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 March 7th, 2013, 09:21 PM #1 Member   Joined: Nov 2012 Posts: 30 Thanks: 0 primes How many primes is smaller than 1376 such that sum of its digits is equal 2.
March 7th, 2013, 09:26 PM   #2
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Re: primes

Quote:
 Originally Posted by agustin975 How many primes is smaller than 1376 such that sum of its digits is equal 2.
Consider the 1-digit numbers : 2
Consider the 2-digit numbers : 11,20
Consider the 3-digit numbers : 110,101,200
Consider the 4-digit numbers : 1100,1010,1001,2000

The primes in the list are 2,11,101.

 March 7th, 2013, 09:31 PM #3 Member   Joined: Nov 2012 Posts: 30 Thanks: 0 Re: primes 1001?
March 7th, 2013, 09:34 PM   #4
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Re: primes

Quote:
 Originally Posted by agustin975 1001?
Divisible by 7.

 March 8th, 2013, 08:54 AM #5 Global Moderator     Joined: Nov 2006 From: UTC -5 Posts: 16,046 Thanks: 938 Math Focus: Number theory, computational mathematics, combinatorics, FOM, symbolic logic, TCS, algorithms Re: primes 1001 is actually a (semi-)famous divisibility test: you can use it to test if large numbers [written in decimal] are divisible by 7, 11, and 13. How?
 March 8th, 2013, 10:06 AM #6 Senior Member   Joined: Mar 2012 Posts: 572 Thanks: 26 Re: primes Interesting. Do you repeatedly subtract one from the first and fourth digit in the starting number to test if it is a multiple of 1001 (and thus of 7, 11, 13)? So you're effectively subtracting eg 10010000n, then 1001000n, then 100100n etc? I think that would work but there might be a smarter way.
 March 8th, 2013, 12:05 PM #7 Senior Member   Joined: Mar 2012 Posts: 572 Thanks: 26 Re: primes No, that doesn't work for everything. Though you could make it work by adding 1 to any pair of digits separated by two places. For instance 9999 x 1001 = 10008999 Add 1001 and you get to 10010000 then you can go on. Then at the end you would have a residue much easier to check for divisibility. But I suspect it must be easier than that? Probably based on starting from a known 0 mod 13 - so for instance, 10010000 = 1001 * 10000 = 0 mod 13. 10008999 = - 1001 mod 13 = 0 mod 13. That approach could probably be adapted... Thinking aloud...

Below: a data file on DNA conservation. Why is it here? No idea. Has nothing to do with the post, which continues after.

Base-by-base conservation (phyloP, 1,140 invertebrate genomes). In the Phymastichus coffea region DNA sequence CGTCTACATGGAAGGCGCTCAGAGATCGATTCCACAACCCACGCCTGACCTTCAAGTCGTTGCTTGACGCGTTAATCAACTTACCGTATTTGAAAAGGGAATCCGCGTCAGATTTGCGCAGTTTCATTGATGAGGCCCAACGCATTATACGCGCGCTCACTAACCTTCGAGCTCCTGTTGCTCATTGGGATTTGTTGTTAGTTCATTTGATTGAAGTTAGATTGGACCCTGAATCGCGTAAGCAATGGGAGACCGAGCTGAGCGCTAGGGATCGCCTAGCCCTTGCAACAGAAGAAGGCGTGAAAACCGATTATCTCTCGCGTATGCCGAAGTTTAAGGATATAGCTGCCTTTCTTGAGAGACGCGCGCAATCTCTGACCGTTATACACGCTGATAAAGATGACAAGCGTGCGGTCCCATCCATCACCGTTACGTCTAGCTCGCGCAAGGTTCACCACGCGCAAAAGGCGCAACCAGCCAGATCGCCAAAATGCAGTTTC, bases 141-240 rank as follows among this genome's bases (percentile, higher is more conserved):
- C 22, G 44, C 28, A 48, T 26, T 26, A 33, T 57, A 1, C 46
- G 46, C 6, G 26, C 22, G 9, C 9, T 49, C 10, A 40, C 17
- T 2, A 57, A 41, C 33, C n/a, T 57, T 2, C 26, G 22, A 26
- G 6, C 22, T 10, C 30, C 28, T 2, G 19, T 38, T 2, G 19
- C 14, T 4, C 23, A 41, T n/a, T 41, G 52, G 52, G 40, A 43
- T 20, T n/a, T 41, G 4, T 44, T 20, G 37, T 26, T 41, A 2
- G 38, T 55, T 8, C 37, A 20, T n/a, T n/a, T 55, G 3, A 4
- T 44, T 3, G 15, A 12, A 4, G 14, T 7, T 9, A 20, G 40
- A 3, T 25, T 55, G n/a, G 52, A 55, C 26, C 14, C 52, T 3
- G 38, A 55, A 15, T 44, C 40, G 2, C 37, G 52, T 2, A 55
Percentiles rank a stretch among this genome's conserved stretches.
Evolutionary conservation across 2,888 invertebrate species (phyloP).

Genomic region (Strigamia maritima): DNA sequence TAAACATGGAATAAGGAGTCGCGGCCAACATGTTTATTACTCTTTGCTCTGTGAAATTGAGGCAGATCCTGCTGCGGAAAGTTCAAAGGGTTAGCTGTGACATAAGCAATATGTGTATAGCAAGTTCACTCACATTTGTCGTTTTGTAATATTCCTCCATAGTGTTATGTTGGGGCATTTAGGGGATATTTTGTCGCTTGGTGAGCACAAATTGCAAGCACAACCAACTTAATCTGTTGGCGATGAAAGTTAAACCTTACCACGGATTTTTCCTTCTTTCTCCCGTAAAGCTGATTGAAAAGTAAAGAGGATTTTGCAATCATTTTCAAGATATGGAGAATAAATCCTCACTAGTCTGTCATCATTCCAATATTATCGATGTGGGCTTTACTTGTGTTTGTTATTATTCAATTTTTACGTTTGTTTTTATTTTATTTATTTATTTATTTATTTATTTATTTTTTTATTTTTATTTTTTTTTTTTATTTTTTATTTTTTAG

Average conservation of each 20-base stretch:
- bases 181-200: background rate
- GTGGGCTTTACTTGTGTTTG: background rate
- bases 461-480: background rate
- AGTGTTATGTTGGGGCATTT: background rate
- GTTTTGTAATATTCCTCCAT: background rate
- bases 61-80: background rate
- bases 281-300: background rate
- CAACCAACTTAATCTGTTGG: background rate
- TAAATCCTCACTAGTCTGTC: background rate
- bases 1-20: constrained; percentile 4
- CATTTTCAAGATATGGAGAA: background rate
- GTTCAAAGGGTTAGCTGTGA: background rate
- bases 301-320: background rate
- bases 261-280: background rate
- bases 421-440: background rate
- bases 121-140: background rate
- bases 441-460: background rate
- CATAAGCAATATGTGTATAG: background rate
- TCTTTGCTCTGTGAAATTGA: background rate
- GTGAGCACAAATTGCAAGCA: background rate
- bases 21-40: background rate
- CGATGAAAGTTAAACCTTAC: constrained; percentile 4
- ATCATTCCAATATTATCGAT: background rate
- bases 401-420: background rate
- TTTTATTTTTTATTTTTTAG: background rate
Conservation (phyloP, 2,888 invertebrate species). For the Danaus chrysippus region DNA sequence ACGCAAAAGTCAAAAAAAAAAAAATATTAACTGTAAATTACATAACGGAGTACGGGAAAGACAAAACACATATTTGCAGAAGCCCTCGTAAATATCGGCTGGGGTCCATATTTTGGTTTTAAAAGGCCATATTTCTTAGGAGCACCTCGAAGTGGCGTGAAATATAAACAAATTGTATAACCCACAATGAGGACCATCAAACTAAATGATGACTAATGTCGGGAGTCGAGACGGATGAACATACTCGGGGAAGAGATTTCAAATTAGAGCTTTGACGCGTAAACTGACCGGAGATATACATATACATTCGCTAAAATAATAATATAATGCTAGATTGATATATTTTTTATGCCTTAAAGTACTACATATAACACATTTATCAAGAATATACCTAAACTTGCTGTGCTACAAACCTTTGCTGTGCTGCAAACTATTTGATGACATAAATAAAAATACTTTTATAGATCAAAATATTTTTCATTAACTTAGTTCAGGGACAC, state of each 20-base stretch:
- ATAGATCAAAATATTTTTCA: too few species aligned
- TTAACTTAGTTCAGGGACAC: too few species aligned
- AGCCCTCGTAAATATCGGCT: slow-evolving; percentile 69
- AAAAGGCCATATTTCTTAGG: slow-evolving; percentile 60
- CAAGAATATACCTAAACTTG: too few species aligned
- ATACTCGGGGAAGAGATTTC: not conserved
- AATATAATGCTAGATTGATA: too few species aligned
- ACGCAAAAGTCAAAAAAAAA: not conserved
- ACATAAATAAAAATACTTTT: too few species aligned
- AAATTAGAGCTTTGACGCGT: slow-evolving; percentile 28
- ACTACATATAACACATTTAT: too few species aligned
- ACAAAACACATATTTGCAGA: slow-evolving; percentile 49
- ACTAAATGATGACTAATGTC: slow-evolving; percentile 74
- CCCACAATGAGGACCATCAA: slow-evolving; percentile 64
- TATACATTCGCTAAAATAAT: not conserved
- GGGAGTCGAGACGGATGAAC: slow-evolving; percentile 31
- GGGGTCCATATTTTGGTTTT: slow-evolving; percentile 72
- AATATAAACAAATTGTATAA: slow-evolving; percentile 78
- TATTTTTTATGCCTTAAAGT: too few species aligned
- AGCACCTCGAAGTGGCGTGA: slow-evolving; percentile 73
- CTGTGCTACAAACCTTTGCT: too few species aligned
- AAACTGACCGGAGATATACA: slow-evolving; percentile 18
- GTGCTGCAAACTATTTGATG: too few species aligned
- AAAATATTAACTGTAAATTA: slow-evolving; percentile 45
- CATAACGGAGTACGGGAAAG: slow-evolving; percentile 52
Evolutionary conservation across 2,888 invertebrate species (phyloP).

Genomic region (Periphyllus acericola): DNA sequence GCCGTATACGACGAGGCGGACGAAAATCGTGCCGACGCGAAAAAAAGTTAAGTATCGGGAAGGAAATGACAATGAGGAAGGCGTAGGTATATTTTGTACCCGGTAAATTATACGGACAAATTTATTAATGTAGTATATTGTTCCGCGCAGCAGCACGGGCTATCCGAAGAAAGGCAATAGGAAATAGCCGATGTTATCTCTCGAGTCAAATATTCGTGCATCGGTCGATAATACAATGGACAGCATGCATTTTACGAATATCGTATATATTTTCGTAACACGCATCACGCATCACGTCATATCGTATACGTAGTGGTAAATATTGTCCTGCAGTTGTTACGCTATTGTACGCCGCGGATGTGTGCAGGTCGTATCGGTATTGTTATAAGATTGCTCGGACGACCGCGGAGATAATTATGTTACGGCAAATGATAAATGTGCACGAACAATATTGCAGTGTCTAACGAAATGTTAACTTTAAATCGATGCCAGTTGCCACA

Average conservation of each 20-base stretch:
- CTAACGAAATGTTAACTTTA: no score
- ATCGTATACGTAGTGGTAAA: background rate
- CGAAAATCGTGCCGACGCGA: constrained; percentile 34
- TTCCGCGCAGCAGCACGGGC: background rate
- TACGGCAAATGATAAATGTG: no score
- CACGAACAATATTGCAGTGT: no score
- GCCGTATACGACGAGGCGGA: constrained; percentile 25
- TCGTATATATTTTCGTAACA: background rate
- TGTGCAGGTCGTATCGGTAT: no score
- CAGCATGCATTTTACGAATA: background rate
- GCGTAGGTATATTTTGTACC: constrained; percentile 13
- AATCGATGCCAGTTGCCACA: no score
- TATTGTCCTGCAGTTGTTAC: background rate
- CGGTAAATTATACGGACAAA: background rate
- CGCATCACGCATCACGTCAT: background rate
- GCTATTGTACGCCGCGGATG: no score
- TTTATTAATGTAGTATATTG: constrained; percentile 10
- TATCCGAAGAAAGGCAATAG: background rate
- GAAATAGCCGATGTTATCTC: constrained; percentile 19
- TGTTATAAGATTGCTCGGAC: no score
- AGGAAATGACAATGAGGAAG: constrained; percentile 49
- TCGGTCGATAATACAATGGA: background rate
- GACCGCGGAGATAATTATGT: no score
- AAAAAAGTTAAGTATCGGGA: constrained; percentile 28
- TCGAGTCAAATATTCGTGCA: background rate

March 8th, 2013, 01:26 PM   #8
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Re: primes

Hello, CRGreathouse!

Quote:
 1001 is actually a (semi-)famous divisibility test. You can use it to test if large numbers [written in decimal] are divisible by 7, 11, and 13. How?

I can apply my test to any six-digit number.

If a 6-digit number is comprised of two identical 3-digit numbers,
[color=beige]. . [/color]it is divisible by 7, 11 and 13.

Examples:[color=beige] .[/color]$\begin{Bmatrix}137,137=&137\,\times\,1001=&137\,\times\,7\,\times\,11\,\times\,13 \\ \\ \\ 23,023=&23\,\times\,1001=&23\,\times\,7\,\times\,11\,\times\,13 \end{Bmatrix}=$

 March 9th, 2013, 01:11 AM #9 Senior Member   Joined: Mar 2012 Posts: 572 Thanks: 26 Re: primes I'll google this eventually, but having fun playing with it for now. 5837462 = 5(1001)10^3 - 5(10^3) + 8(1001)10^2 - 8(10^2) + 3(1001)10^1 - 3(10^1) + 7(1001)10^0 - 7(10^0) +462 = -5837 + 462 mod 1001 5837 = 5(1001) - 5 +837 = 837 - 5 mod 1001 5837462 = 5 - 837 + 462 mod 1001 = -370 mod 1001 = 7 mod 13, 4 mod 11, 1 mod 7 Will that work as a divisibility check for longer numbers if you add then subtract groups of three digits? I'll have a try later, got to do some things this morning.
 March 9th, 2013, 03:10 AM #10 Senior Member   Joined: Mar 2012 Posts: 572 Thanks: 26 Re: primes OK, one quick test for a bigger number: 27343763491 I'm guessing you start by adding the last three for any length (then alternate sign for batches of three) because there is no reason why the last three digits will change sign, whereas we saw the second to last batch change sign in the last modular calculation: 491 - 763 + 343 - 27 = 44 = 0 mod 11, 5 mod 13, 2, mod 7 Which using a calculator is correct. I like it - I think that really will keep working? If so, presumably you can do something similar for (eg) 10001 to test for divisibility by 73 and 137, but that's less likely to be useful.

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